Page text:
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Iran Parliament delays oil cutoff vote
by Staff Writers
Tehran (UPI) Jan 30, 2012

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Iran's Parliament has delayed an "emergency" vote on immediately cutting off oil supplies to the European Union as a team of nuclear inspectors arrived.

The Iranian Majlis prepared a draft of a "double emergency" bill cutting off oil exports to the European Union Saturday, retaliating against EU sanctions aimed at Tehran's nuclear program.

As an emergency measure, the draft bill was readied to be fast-tracked through the Majlis. But Iranian energy commission spokesman Emad Hosseini told the semi-official Mehr News Agency Sunday the bill had been pushed back as a high-level delegation of the International Atomic Energy Agency arrived in Iran.

The legislation is just an "idea by lawmakers" that still had to be studied by the energy commission he said, adding, "No bill has been designed nor has it come to Parliament."

Instead, Hosseini said, a vote on the measure has been delayed until Friday, after the IAEA has wrapped up its visit.

The move in the Majlis came in response to the EU's Jan. 23 decision to boycott Iranian oil beginning July 1. That decision was taken in concert with the United States as a way to increase pressure on Tehran's nuclear ambitions.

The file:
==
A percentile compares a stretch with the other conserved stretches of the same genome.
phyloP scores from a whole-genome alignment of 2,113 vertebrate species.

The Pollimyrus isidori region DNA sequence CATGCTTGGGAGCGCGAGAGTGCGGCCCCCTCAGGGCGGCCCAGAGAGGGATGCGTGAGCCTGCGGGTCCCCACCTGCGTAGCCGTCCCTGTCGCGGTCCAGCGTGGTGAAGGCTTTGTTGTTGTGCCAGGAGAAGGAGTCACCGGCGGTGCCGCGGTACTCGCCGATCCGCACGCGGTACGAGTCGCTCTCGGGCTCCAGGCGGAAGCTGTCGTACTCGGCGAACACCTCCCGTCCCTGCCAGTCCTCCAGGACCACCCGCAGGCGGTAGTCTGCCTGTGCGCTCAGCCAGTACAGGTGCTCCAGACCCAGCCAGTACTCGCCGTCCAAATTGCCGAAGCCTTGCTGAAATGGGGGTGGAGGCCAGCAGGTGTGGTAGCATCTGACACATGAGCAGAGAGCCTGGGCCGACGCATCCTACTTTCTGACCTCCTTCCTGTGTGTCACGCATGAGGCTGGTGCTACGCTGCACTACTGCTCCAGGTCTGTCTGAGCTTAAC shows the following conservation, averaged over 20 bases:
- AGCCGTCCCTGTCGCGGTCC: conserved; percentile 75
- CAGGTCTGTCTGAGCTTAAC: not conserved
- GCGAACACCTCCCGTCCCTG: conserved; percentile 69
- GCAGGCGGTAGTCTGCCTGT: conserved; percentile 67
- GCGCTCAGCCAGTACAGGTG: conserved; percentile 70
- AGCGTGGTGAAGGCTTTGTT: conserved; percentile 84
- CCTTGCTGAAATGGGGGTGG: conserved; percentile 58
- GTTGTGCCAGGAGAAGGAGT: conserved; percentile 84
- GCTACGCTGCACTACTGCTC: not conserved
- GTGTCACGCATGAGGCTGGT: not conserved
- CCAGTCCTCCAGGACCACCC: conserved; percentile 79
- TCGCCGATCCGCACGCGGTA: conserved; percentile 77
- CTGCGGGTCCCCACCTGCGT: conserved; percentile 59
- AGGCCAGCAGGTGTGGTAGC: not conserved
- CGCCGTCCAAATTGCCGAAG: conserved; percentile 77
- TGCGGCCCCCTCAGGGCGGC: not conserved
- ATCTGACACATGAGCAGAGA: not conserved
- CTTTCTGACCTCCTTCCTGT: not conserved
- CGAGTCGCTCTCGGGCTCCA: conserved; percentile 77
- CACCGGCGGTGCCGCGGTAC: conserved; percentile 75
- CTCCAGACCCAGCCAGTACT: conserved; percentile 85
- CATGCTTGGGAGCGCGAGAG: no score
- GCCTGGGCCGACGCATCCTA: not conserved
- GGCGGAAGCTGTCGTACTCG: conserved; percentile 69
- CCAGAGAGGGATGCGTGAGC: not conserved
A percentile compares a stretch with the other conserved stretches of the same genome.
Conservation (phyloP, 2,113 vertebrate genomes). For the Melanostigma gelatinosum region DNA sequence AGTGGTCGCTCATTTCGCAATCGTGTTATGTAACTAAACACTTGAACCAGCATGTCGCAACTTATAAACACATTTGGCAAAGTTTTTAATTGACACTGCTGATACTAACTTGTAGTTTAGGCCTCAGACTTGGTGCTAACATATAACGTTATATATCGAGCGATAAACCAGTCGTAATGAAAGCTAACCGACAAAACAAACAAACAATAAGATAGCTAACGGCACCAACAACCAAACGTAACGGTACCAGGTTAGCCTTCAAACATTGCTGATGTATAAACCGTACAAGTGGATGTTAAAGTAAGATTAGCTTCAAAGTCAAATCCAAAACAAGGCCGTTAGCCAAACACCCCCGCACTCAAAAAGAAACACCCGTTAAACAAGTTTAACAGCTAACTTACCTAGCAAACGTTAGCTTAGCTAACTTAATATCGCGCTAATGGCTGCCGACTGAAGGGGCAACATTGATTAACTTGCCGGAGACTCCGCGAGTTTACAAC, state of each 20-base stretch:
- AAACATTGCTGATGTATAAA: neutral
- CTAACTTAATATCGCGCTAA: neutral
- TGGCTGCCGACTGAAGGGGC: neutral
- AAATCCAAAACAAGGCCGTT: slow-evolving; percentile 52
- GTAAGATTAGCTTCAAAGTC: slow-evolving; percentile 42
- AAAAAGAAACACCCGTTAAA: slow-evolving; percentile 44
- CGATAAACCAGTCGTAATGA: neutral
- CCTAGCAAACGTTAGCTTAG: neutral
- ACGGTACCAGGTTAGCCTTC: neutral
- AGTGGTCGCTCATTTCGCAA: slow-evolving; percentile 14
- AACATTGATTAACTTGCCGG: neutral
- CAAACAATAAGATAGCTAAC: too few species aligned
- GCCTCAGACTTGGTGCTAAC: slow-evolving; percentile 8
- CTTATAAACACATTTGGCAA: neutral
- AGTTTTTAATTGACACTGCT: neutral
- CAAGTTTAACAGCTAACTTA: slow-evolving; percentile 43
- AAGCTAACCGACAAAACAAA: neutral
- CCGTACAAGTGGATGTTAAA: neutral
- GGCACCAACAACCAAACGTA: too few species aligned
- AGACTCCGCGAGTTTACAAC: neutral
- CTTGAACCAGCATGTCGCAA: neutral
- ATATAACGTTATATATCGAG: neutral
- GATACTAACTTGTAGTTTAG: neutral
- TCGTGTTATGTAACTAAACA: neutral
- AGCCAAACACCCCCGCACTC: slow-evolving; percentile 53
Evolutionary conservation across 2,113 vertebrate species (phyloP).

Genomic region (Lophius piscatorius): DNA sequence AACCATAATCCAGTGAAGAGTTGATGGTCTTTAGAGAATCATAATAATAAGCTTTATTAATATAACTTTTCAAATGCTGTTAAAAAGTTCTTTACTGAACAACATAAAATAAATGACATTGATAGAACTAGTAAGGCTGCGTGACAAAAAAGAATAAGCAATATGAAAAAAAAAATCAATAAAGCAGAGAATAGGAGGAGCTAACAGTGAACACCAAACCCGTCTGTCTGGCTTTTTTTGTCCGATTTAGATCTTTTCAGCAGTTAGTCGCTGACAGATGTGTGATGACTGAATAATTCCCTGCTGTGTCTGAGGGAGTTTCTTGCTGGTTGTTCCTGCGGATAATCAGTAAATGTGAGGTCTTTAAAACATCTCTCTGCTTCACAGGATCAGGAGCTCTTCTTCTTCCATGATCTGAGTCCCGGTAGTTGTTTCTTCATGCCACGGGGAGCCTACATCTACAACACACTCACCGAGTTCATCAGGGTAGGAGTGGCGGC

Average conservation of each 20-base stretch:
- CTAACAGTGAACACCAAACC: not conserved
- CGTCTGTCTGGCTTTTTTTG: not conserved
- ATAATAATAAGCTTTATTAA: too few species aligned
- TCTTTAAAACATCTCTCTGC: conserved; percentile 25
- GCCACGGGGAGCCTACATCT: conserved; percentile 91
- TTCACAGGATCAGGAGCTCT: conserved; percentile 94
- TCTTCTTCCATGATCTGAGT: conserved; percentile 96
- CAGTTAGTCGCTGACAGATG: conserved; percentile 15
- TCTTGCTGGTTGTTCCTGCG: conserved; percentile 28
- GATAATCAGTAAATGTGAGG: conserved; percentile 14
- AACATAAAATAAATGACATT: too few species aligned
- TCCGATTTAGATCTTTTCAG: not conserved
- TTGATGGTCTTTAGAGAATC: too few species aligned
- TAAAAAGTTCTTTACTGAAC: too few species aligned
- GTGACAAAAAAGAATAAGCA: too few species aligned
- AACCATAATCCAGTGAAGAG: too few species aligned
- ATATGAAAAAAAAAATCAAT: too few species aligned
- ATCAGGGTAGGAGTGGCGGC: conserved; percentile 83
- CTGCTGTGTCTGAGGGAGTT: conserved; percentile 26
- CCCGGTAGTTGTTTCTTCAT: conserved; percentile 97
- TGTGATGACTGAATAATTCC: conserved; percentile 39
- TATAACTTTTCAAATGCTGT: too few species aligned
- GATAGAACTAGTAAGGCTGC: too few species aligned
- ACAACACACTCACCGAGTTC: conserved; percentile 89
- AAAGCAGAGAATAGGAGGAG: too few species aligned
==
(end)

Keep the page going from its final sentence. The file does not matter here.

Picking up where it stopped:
Iran has claimed repeatedly the program is meant for civilian purposes only but Western leaders say evidence points to Tehran laying the groundwork to build an atomic weapon.

EU officials waited until July to enforce the sanctions to give European consumers of Iranian oil time to line up replacements and to avoid sudden spikes in the price of oil. But Iranian lawmakers responded quickly over the weekend, proposing a unilateral boycott of European countries.

The draft law has four parts, including one which states "the Islamic Republic of Iran will cut all oil exports to the European states until they end their oil sanctions against the country," Nasser Soudani, vice chairman of the parliament's energy commission, told the semi-official Fars News Agency.